Macaluso’s research focuses on the interplay between Rickettsia and arthropod vectors, resulting in transmission of the bacterial pathogens to vertebrate hosts. This can include tick- and flea-borne spotted fever agents. His studies on transmission models of rickettsioses have been supported by funding from the National Institutes of Health (NIH) since 2001, with NIH funding for his research extended through 2020 by a number of awards including a NRSA K22 Career Development Award, two NIH R21 awards and two current R01 awards.
“After starting my faculty position at LSU, I focused my research on identifying the tick-derived molecular mechanisms associated with rickettsial infection of ticks,” he said. “We have been able to identify and functionally characterize tick molecules activated during rickettsial infection and identify the first tick receptor for rickettsial adherence/invasion. We also have worked vigorously towards developing an animal model of R. parkeri rickettsiosis. This will be essential for analysis of rickettsial genetic mutants and vaccine testing.”
Macaluso earned his bachelor degree in Biological Science from Colorado State University and his master’s degree in Biology from Sul Ross State University in Alpine, Texas. In 2000, Macaluso was awarded his Ph.D. in Entomology from Oklahoma State University. In August, he accepted an invitation to become a member of the Federal Advisory Committee for the Tick-Borne Disease Working Group within the U.S. Department of Health and Human Services.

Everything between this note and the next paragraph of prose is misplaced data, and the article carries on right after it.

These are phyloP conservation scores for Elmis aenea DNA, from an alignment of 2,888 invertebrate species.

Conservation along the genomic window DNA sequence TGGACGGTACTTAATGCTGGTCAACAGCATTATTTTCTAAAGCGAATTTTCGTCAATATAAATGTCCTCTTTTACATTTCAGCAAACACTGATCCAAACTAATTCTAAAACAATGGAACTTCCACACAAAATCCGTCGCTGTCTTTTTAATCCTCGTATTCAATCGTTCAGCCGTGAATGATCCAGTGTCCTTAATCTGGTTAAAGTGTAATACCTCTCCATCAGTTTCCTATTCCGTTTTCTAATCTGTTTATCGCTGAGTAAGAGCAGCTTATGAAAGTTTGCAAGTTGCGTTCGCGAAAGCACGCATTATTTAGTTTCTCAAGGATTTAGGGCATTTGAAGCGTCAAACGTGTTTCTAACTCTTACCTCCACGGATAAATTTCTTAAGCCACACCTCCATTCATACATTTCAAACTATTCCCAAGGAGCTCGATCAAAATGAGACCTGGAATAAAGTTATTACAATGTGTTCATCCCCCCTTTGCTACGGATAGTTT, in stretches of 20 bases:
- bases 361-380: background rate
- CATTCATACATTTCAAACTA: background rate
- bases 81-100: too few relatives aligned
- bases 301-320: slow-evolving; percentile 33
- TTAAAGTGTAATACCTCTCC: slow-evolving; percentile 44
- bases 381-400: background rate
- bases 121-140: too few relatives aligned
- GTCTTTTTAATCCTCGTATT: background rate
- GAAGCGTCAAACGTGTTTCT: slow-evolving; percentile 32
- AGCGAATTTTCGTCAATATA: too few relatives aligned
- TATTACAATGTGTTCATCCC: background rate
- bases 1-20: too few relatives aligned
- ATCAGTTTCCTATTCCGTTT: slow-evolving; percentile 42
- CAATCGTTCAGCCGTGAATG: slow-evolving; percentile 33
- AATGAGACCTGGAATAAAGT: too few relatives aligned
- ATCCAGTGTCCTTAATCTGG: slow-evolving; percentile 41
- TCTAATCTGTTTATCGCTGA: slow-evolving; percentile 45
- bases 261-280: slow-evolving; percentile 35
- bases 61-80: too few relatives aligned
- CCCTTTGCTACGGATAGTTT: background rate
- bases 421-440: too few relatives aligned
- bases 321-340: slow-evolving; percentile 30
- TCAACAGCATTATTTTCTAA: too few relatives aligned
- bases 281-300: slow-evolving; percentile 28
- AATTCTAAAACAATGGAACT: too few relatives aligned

Since 2009, Macaluso has served on the NIH-NIAID Vector Biology study section, Military Infectious Disease Research Program peer review and as ad hoc reviewer for other organizations including the Wellcome Trust. His laboratory has published more than 60 papers in peer-reviewed journals. Since 2015 he has served as the subject editor for the Journal of Medical Entomology.
Monday, August 26, 2019
St. Peter will present the first lecture, titled “Training, Medical Decision Making and Autonomy While Minimizing Variation Through Protocols,” on Sept. 5 at 4:30 p.m. at the Strada Patient Care Center. His second lecture titled “Equipoise, Innovation and the Role of Comparative Studies” will take place on Sept. 6 at 7 a.m. at the USA Health University Hospital second floor conference room.